TED TAKES THE STAND

In a small courtroom in Rockville, Connecticut, the founder of a very large private equity firm is fighting for money and his reputation.

It is the closest thing this industry has had to a celebrity trial, and while the general public may find all the talk of placement memoranda and leverage to lack sex appeal, private equity market participants following the legal showdown between Forstmann Little and Connecticut Treasurer Denise Nappier are rather titillated by it.

Nappier, an elected official with an eye on higher offices, says she sees her lawsuit as a very straightforward attempt to right a wrong. In a recent statement, she said: “Forstmann Little, as general partner, deliberately deviated from its stated investment strategy and recklessly breached its contractual obligations to Connecticut as its limited partner.”

Connecticut claims its state pension lost more than $120 million thanks to Forstmann Little's illicit investments in XO Communications and McLeodUSA. Nappier wants the money back.

As the trial has unfolded, the definition of “stated investment strategy” has been the main battleground. Connecticut argues Forstmann Little stated in its private placement memorandum that it would make control investments in relatively conservative businesses, and that the two telecom deals in question broke that promise.

Speaking under oath, Forstmann argued his firm had a “great deal of control and influence” over the two companies, despite having minority investments in both. As to the issue of whether the telecom PIPE deals were overly speculative, Forstmann reportedly said: “I really thought these two companies were the safest investments I ever made.”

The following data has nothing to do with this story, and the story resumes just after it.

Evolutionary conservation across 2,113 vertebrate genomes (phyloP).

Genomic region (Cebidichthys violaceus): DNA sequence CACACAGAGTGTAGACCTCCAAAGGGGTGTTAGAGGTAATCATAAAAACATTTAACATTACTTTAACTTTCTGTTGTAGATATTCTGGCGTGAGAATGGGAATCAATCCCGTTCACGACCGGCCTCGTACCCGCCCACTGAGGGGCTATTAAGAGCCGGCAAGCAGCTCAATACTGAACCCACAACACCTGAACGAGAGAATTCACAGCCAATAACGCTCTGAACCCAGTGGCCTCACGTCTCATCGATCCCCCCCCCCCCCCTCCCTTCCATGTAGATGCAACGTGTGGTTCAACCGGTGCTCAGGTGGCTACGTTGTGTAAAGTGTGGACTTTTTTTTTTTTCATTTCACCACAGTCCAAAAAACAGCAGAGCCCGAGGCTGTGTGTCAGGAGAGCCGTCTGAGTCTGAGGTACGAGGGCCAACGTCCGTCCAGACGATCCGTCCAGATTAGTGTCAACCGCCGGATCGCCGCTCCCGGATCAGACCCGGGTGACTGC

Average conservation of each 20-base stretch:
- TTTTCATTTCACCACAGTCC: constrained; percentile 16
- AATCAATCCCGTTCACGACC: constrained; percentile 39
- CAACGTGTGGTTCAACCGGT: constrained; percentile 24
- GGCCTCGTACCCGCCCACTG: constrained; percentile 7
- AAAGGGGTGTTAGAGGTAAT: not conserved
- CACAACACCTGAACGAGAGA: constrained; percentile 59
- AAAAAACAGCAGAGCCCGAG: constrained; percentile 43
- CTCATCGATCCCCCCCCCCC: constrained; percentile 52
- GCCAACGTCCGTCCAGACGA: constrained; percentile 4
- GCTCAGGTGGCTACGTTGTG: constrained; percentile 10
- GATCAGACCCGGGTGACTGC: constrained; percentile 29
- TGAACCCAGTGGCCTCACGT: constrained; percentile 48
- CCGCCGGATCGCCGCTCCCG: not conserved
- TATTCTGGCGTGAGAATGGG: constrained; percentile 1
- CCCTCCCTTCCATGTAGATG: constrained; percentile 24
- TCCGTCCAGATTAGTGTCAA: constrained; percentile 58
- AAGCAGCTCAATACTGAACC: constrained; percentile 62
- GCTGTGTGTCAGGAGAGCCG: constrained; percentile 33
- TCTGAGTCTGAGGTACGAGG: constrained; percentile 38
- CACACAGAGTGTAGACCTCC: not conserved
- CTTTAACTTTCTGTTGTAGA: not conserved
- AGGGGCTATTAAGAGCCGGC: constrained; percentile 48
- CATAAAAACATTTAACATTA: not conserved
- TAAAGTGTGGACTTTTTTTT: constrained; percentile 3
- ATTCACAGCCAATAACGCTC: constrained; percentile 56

In subsequent testimony, a former Forstmann Little partner, Erskine Bowles, backed up this assertion. He explained that Forstmann's decision to invest more than $1 billion in McLeodUSA, instead of an originally planned smaller sum, stemmed from a desire to help the company deleverage, thus making the larger investment, in fact, safer.

Forstmann Little's legal team, led by Fred Bartlit (who represented President Bush in the Florida recount controversy) argued that the PPM's language is broad enough to include the two telecom investments. Bartlit also asked, if the firm's actions were so egregious, why have no other LPs joined Connecticut's cause?

The answer to that has more to do with the clubby nature of the private equity industry than with the merits of the suit. But suffice it to say that the other Forstmann Little LPs are watching this case very closely to learn where lies the line between a breach of fiduciary duty and a merely bad investment.